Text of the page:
Scribes of Space
Place in Middle English Literature and Late Medieval Science
Scribes of Space posits that the conception of space—the everyday physical areas we perceive and through which we move—underwent critical transformations between the thirteenth and fifteenth centuries. Matthew Boyd Goldie examines how natural philosophers, theologians, poets, and other thinkers in late medieval Britain altered the ideas about geographical space they inherited from the ancient world.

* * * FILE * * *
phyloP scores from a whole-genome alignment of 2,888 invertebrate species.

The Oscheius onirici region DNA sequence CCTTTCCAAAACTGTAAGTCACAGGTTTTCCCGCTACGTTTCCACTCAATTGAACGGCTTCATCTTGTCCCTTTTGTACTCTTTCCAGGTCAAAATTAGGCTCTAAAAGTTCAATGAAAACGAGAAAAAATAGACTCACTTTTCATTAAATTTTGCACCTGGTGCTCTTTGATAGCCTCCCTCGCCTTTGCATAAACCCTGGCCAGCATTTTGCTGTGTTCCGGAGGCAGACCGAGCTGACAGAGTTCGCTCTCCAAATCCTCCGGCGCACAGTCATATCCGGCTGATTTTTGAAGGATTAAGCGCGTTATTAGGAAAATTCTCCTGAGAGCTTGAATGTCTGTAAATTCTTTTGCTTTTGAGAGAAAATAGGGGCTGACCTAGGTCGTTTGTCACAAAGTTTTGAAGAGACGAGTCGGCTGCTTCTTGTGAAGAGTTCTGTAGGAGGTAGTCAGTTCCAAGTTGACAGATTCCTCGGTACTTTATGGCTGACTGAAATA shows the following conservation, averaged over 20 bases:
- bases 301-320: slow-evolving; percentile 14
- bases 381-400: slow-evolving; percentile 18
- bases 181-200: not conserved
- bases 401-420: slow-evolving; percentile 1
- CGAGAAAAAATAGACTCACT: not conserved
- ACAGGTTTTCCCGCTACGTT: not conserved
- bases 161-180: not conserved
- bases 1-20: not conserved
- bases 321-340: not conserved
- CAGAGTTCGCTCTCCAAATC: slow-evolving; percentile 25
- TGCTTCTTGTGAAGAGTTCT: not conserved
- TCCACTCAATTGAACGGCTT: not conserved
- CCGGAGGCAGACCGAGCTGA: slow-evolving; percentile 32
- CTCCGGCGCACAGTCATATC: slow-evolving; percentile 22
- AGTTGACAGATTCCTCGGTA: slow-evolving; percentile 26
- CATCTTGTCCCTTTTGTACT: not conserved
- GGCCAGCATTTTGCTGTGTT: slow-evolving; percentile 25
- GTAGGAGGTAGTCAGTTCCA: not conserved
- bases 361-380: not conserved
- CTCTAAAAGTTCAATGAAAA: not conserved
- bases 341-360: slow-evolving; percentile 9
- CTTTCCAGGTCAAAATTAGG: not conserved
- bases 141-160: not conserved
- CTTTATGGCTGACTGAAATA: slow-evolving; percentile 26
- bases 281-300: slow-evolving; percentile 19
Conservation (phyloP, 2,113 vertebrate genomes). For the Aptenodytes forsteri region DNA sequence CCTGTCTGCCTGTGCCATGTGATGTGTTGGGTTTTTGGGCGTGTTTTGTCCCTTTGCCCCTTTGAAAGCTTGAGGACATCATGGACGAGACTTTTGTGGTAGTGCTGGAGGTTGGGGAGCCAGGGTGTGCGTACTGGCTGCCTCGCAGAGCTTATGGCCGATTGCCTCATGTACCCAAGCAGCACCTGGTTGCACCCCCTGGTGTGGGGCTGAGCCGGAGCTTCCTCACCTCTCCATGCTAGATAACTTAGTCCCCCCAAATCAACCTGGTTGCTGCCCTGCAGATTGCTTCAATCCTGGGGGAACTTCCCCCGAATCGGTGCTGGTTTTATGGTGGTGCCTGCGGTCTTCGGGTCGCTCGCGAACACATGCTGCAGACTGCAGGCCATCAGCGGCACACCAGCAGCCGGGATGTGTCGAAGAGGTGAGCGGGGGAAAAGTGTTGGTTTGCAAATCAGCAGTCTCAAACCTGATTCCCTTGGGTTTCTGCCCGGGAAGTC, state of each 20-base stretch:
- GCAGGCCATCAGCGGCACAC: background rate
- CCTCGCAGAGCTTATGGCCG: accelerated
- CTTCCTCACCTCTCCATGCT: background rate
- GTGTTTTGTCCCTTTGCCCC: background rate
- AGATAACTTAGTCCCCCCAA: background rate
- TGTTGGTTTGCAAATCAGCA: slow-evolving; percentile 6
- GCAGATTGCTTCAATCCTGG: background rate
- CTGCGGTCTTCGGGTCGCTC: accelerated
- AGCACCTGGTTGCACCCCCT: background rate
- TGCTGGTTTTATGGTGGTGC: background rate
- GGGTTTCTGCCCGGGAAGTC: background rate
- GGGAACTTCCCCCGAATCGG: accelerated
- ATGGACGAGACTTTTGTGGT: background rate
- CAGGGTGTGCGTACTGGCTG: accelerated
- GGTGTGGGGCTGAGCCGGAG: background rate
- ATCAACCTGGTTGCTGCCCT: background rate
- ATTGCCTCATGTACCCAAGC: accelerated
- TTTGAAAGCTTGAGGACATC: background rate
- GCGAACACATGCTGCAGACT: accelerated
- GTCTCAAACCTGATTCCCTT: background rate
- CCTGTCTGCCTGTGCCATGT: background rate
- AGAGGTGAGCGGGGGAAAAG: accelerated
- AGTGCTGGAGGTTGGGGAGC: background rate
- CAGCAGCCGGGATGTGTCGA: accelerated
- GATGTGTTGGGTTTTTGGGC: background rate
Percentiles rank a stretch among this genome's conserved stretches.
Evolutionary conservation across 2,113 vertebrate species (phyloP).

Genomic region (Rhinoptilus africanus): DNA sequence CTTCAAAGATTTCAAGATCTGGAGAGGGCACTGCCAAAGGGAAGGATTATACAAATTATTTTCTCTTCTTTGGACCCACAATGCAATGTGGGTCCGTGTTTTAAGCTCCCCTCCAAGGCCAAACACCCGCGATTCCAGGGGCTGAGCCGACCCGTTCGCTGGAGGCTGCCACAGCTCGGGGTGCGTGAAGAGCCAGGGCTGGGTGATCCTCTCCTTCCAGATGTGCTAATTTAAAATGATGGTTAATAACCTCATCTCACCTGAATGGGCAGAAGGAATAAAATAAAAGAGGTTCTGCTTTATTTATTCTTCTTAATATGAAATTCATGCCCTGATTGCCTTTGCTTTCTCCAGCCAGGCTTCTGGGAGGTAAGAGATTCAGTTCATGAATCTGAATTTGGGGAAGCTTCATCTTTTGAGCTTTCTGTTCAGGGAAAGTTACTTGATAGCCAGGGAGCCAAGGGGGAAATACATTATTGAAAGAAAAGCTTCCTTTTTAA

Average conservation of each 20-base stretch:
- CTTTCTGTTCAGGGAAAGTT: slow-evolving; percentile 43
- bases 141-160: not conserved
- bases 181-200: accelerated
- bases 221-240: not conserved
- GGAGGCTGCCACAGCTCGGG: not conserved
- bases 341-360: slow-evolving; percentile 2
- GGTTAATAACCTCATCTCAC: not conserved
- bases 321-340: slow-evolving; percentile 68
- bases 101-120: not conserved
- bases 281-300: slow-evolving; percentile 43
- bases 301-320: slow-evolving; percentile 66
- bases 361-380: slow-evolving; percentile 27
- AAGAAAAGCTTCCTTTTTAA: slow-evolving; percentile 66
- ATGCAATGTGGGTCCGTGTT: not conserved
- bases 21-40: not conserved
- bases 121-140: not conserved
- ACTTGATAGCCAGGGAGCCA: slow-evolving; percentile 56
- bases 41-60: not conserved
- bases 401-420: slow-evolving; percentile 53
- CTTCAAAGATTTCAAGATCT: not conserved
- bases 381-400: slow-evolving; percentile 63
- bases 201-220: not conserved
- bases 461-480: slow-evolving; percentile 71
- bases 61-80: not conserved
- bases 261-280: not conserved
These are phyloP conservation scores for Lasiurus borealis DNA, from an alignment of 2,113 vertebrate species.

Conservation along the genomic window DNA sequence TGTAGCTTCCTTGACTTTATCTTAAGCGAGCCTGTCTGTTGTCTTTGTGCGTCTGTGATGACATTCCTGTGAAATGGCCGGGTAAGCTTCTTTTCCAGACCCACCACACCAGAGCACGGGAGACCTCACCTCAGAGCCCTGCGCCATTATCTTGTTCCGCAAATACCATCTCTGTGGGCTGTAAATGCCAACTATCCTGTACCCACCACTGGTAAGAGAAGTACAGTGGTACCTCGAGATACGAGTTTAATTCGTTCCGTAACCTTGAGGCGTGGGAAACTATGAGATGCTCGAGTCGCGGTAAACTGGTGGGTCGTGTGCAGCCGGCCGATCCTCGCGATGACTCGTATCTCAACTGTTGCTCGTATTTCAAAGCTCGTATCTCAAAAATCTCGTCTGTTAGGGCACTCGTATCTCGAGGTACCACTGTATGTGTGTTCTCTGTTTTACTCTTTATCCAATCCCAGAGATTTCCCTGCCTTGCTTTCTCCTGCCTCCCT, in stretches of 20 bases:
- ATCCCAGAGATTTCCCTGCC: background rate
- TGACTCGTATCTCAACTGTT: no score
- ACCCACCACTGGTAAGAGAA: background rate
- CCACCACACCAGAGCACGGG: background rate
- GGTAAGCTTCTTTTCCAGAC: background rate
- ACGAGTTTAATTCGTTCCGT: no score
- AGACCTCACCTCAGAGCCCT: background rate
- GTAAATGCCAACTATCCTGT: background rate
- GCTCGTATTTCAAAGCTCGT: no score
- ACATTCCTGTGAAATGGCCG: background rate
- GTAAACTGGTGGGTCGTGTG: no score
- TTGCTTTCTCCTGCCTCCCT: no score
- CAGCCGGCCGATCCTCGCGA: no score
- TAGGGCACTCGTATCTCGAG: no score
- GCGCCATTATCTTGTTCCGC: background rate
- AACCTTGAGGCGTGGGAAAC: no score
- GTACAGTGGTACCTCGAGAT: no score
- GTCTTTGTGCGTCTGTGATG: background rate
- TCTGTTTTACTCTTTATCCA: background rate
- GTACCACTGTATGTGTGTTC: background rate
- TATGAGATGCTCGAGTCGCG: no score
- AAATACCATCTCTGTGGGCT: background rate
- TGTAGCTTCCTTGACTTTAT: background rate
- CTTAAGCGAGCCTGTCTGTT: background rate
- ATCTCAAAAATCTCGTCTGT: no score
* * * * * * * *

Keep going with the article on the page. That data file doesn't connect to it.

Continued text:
In tracing the causes and nature of these developments, and how geographical space was consequently understood, Goldie focuses on the intersection of medieval science, theology, and literature, deftly bringing a wide range of writings—scientific works by Nicole Oresme, Jean Buridan, the Merton School of Oxford Calculators, and Thomas Bradwardine; spiritual, poetic, and travel writings by John Lydgate, Robert Henryson, Margery Kempe, the Mandeville author, and Geoffrey Chaucer—into conversation. This pairing of physics and literature uncovers how the understanding of spatial boundaries, locality, elevation, motion, and proximity shifted across time, signaling the emergence of a new spatial imagination during this era.